Archive for the ‘Woo’ Category

Fetal Ghost Busters

December 4, 2011

Haunted Abortion Cemetery? The BEAST Investigates

There are lots of stories of haunted places here in Western New York. Surprisingly, most of them are places with prices of admission: haunted theaters, haunted hotels, haunted gift shops, haunted pet stores, haunted haunted houses, haunted toll booths, and that sort of thing.

Being the poverty-stricken proletariat that we are, we decided to investigate a supposedly haunted place which is open to the public. So we went to Goodleberg Cemetery in Wales, NY, to investigate the local legend of fetal ghosts terrifying the populace by leaving tiny handprints on the windows of cars.

Here are the results of our investigation. Enjoy and Happy Halloween.

[bunting]

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Mississippi town bans fortune telling

April 7, 2011

The Meridian, MS town council has for for decades banned fortune telling, no doubt because it was such a popular place for fortune-telling types. But recently someone tried to open a business which would challenge that ban, and the town council decided to stick to their guns. The esteemed stateswoman Mary Perry explains the rationale for her decision:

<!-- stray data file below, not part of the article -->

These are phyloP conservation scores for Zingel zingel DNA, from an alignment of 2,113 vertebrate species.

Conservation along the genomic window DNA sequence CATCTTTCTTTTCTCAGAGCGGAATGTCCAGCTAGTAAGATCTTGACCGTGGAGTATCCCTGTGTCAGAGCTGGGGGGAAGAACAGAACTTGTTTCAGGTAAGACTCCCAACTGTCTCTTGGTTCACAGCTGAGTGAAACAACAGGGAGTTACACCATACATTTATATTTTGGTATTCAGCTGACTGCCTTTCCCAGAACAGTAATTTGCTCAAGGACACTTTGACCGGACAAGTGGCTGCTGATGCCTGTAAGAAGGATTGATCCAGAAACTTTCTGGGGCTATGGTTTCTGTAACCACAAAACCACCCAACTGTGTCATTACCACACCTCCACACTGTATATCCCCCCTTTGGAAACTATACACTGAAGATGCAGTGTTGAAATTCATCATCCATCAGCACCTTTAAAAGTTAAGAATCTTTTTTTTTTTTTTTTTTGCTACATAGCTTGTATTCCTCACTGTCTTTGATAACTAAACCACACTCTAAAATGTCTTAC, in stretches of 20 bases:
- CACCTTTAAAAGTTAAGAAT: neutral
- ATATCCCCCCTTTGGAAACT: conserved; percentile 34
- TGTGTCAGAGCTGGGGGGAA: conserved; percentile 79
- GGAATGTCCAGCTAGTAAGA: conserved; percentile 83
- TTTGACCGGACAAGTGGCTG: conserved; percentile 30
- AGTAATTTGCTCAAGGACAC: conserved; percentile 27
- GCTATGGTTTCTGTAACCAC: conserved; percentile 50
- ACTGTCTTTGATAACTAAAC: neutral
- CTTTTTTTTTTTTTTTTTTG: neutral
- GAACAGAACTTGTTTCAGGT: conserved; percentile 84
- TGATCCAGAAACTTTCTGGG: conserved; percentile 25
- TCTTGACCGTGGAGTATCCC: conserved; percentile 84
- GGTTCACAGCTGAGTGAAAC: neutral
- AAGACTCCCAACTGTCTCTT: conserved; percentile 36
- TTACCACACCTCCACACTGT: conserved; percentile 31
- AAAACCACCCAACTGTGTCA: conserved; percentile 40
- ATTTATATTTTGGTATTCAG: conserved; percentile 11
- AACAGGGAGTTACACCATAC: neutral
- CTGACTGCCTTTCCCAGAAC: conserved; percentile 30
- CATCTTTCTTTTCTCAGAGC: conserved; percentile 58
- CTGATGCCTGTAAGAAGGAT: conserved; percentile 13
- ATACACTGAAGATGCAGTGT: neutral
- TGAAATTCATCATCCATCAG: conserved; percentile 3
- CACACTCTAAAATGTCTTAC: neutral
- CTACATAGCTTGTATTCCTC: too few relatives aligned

“I read my Bible, too, and it talks about fortune telling and so forth,”

For those unfamiliar, the Bible is this religious text which is split into two sections. You’ve got the Old Testament and the New Testament. The Old Testament is mostly about fortune telling and the New Testament covers And So Forth.

Perry continues with her brilliant legal analysis:

“Everyone has their own opinion and can do what they want but I try to follow what is legal and within my heart, and after praying about something. I kind of go with that”

There should be some kind of mechanism which automatically removes people from office when they vote against letting people do what they want and then explain their decision to not let people do what they want by saying that people can do what they want.